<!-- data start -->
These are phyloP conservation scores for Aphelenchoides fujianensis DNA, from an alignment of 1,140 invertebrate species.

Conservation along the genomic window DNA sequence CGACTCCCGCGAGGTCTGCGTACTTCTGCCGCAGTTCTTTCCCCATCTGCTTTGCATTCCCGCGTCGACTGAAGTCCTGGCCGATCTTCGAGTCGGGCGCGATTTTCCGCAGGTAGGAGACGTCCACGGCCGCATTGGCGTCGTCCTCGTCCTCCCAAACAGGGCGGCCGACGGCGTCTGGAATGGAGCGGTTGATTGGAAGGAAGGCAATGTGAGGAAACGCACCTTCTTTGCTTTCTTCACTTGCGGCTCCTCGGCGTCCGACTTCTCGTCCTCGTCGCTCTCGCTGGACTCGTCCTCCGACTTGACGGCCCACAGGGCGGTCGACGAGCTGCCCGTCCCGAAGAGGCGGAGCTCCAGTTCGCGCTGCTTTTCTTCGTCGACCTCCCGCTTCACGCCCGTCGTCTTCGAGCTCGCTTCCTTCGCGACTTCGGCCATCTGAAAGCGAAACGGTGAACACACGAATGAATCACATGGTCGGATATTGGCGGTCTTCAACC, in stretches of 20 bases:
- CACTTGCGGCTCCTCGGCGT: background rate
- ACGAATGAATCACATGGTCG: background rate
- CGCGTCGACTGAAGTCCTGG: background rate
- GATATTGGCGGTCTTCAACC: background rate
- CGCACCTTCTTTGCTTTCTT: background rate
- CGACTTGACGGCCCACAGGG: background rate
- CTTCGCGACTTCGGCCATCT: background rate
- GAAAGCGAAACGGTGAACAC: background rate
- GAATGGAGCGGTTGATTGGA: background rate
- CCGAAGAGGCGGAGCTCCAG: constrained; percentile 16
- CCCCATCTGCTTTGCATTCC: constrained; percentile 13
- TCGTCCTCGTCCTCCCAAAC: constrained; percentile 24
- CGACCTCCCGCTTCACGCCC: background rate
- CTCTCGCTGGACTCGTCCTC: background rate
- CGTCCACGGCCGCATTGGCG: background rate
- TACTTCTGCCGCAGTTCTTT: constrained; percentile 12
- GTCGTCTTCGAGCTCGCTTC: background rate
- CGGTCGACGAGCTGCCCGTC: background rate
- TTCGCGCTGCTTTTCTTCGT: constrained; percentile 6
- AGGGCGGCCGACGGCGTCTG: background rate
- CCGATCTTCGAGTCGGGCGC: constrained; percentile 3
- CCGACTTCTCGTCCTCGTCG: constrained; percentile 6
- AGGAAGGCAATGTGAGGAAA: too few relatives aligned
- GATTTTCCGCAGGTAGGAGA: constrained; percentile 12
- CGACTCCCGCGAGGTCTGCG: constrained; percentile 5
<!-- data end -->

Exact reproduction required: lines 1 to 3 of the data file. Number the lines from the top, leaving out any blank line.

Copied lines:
These are phyloP conservation scores for Aphelenchoides fujianensis DNA, from an alignment of 1,140 invertebrate species.

Conservation along the genomic window DNA sequence CGACTCCCGCGAGGTCTGCGTACTTCTGCCGCAGTTCTTTCCCCATCTGCTTTGCATTCCCGCGTCGACTGAAGTCCTGGCCGATCTTCGAGTCGGGCGCGATTTTCCGCAGGTAGGAGACGTCCACGGCCGCATTGGCGTCGTCCTCGTCCTCCCAAACAGGGCGGCCGACGGCGTCTGGAATGGAGCGGTTGATTGGAAGGAAGGCAATGTGAGGAAACGCACCTTCTTTGCTTTCTTCACTTGCGGCTCCTCGGCGTCCGACTTCTCGTCCTCGTCGCTCTCGCTGGACTCGTCCTCCGACTTGACGGCCCACAGGGCGGTCGACGAGCTGCCCGTCCCGAAGAGGCGGAGCTCCAGTTCGCGCTGCTTTTCTTCGTCGACCTCCCGCTTCACGCCCGTCGTCTTCGAGCTCGCTTCCTTCGCGACTTCGGCCATCTGAAAGCGAAACGGTGAACACACGAATGAATCACATGGTCGGATATTGGCGGTCTTCAACC, in stretches of 20 bases:
- CACTTGCGGCTCCTCGGCGT: background rate